saltwater or marine

mainly lives in oceans, seas, or other bodies of salt water.

seasonal breeding

breeding is confined to a particular season

sedentary

remains in the same area

sexual

reproduction that includes combining the genetic contribution of two individuals, a male and a female

tactile

uses touch to communicate

temperate

that region of the Earth between 23.5 degrees North and 60 degrees North (between the Tropic of Cancer and the Arctic Circle) and between 23.5 degrees South and 60 degrees South (between the Tropic of Capricorn and the Antarctic Circle).

territorial

defends an area within the home range, occupied by a single animals or group of animals of the same species and held through overt defense, display, or advertisement

tropical

the region of the earth that surrounds the equator, from 23.5 degrees north to 23.5 degrees south.

visual

uses sight to communicate

References

Cornell University. 2015. "Blue-footed Booby" (On-line). The Cornell Lab of Ornithology All About Birds. Accessed January 31, 2018 at https://www.allaboutbirds.org/guide/Blue-footed_Booby/id.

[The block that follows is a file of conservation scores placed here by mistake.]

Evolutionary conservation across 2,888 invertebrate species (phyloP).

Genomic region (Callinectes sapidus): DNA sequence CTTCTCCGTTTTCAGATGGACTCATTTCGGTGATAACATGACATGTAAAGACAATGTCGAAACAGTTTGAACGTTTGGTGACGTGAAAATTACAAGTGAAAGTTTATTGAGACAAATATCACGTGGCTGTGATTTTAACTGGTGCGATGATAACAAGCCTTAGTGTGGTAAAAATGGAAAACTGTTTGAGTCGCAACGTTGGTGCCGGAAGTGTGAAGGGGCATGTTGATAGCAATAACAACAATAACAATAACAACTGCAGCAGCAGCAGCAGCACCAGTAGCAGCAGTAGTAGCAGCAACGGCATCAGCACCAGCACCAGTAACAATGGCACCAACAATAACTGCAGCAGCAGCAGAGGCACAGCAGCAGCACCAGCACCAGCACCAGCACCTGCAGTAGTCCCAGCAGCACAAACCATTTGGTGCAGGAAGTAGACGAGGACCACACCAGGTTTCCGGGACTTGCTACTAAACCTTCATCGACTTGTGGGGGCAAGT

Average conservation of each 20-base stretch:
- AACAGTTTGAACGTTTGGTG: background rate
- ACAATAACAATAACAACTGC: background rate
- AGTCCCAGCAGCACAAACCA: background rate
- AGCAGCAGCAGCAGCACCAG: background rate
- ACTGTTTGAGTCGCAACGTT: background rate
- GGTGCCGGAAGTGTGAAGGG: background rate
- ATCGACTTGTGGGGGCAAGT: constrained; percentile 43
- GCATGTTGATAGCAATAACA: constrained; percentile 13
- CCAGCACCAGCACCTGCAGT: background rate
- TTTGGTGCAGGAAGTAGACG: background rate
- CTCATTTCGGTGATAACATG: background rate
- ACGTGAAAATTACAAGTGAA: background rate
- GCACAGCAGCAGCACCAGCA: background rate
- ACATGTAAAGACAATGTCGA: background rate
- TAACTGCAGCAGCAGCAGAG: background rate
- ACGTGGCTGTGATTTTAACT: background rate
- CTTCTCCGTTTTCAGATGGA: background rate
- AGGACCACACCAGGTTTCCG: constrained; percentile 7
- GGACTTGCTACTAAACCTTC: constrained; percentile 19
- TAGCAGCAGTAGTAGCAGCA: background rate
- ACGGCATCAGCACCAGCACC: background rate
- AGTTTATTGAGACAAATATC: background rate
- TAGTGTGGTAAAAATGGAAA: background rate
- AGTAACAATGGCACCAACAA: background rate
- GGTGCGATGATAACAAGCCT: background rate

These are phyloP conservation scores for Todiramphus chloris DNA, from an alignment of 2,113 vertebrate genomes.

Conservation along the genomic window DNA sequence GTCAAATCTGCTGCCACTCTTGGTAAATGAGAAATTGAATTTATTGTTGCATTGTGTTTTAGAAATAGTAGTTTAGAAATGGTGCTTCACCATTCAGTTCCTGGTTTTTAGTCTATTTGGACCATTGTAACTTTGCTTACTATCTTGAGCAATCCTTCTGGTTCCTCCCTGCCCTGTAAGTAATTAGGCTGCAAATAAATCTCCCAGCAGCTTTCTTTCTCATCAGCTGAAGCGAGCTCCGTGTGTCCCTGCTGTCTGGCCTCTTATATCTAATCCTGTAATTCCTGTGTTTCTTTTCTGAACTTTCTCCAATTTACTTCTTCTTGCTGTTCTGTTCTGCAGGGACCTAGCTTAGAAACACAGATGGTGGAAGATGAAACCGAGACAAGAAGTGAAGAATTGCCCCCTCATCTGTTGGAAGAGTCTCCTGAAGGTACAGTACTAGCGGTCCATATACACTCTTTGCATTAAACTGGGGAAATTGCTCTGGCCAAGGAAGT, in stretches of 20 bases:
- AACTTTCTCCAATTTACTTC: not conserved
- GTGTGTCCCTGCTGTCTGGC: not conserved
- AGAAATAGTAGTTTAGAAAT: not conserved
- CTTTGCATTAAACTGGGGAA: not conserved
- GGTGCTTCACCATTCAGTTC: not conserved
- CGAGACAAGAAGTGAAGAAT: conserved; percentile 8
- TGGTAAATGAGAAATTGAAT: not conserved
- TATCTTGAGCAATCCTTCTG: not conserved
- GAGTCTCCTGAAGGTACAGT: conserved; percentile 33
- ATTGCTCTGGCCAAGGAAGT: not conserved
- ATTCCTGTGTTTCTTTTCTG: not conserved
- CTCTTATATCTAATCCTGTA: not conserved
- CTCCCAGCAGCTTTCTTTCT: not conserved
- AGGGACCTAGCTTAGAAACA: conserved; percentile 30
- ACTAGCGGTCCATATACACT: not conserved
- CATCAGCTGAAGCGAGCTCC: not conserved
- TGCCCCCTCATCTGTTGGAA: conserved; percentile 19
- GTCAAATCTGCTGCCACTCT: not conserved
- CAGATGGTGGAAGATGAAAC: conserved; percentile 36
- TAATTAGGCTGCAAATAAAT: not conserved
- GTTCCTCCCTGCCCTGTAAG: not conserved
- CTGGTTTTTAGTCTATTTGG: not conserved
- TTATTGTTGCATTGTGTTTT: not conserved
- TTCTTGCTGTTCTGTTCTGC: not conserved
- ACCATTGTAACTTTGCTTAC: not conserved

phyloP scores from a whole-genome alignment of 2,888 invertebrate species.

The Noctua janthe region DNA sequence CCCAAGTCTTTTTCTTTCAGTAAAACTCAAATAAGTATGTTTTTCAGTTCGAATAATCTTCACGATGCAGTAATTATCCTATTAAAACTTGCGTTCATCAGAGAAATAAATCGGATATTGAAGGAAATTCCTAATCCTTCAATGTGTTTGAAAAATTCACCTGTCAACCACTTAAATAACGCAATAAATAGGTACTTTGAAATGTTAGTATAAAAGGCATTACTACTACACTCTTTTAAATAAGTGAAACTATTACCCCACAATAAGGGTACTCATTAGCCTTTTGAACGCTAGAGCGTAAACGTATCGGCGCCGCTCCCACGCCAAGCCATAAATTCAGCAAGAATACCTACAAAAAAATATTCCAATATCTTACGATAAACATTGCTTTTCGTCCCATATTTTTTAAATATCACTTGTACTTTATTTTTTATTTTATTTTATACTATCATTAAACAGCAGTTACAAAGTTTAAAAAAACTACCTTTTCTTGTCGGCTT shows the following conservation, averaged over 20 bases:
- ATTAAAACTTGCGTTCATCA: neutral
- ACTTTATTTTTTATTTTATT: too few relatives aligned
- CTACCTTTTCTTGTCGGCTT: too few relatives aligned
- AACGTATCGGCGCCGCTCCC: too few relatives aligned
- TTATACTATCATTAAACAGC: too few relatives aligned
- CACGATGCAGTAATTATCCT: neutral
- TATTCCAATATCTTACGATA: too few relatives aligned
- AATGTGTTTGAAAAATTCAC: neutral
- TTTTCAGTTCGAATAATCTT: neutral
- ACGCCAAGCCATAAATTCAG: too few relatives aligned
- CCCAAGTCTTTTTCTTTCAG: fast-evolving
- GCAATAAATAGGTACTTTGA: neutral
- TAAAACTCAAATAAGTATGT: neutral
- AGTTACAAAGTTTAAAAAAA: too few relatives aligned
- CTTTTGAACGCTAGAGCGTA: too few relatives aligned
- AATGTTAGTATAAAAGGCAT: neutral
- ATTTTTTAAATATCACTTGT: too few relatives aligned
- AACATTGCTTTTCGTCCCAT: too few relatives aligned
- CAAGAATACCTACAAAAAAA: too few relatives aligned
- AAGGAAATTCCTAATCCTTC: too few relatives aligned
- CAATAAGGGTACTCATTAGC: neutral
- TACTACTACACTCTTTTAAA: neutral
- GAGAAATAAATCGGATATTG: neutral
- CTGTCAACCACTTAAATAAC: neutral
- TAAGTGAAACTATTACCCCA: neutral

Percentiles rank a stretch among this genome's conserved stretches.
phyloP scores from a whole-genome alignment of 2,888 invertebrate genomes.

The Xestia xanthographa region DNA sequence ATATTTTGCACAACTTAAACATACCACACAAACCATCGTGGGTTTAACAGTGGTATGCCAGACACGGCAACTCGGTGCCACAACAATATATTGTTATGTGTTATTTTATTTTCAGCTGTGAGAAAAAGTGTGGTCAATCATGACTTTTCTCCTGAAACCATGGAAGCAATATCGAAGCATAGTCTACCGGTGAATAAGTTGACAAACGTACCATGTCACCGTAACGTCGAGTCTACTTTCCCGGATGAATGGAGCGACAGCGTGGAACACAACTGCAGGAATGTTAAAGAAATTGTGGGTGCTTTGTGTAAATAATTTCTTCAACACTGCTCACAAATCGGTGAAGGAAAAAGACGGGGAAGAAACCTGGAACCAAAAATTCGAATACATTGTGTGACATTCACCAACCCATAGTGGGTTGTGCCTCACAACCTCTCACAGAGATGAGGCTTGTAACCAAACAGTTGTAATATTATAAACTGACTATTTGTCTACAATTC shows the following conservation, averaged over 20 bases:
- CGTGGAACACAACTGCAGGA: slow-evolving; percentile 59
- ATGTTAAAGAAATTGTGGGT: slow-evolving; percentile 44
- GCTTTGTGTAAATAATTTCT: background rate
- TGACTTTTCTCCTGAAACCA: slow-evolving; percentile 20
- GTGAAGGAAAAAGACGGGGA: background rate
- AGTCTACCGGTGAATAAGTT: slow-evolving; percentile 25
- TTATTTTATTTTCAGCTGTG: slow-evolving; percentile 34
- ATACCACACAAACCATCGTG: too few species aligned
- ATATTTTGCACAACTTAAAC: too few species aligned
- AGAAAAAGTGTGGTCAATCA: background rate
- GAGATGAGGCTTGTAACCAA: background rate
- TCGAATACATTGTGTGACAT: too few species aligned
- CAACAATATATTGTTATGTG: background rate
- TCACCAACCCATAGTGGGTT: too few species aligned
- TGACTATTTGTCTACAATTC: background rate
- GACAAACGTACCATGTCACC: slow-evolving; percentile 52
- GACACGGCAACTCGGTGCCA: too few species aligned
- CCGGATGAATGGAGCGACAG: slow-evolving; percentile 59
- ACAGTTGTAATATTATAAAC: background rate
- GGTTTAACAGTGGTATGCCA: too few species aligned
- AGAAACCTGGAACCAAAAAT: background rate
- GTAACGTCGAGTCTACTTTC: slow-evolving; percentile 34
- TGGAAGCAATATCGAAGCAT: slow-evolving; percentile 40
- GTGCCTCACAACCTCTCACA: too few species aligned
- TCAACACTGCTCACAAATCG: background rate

USGS. 2017. "Longevity Records of North American Birds" (On-line). Accessed February 26, 2018 at https://www.pwrc.usgs.gov/bbl/longevity/Longevity_main.cfm.

2013. "Migratory Bird Treaty Act" (On-line). U.S. Fish and Wildlife Service. Accessed February 28, 2018 at https://www.fws.gov/birds/management/managed-species/migratory-bird-treaty-act-protected-species.php.

National Geographic. 2018. "Red-footed Booby" (On-line). Accessed February 26, 2018 at https://www.nationalgeographic.com/animals/birds/r/red-footed-booby/.

2017. "Sula Brisson, 1760" (On-line). Integrated Taxonomic Information System (ITIS). Accessed February 11, 2018 at https://www.itis.gov/servlet/SingleRpt/SingleRpt?search_topic=TSN&anchorLocation=SubordinateTaxa&credibilitySort=Subordinate%20Taxa&rankName=Subspecies&search_value=174697&print_version=SCR&source=from_print#SubordinateTaxa.

2016. "Sula dactylatra (Masked Booby)" (On-line). The IUCN Red List of Endangered Species. Accessed January 31, 2018 at http://www.iucnredlist.org/details/22736173/0.

2016. "Sula variegata (Peruvian Booby)" (On-line). The IUCN Red List of Endangered Species. Accessed January 31, 2018 at http://www.iucnredlist.org/details/22696686/0.

2018. "UNEP" (On-line). The Species+ Website. Accessed February 28, 2018 at https://speciesplus.net/#/taxon_concepts/6600/references.

Chaves-Campos, J., J. Torres. 2002. Distribution of Nests of the Brown Booby (Sula Leucogaster) in Relation to the Inclination of Terrain. Ornitologia Neotropical, 13: 205-208. Accessed January 31, 2018 at http://www.avibirds.com/pdf/B/Bruine%20Gent5.pdf.

Diaz, H., J. Alfredo, E. Salazar Gomez. 2011. "Neotropical Birds Online" (On-line). Blue-footed Booby (Sula nebouxii). Accessed February 11, 2018 at https://neotropical.birds.cornell.edu/Species-Account/nb/species/bfoboo/overview.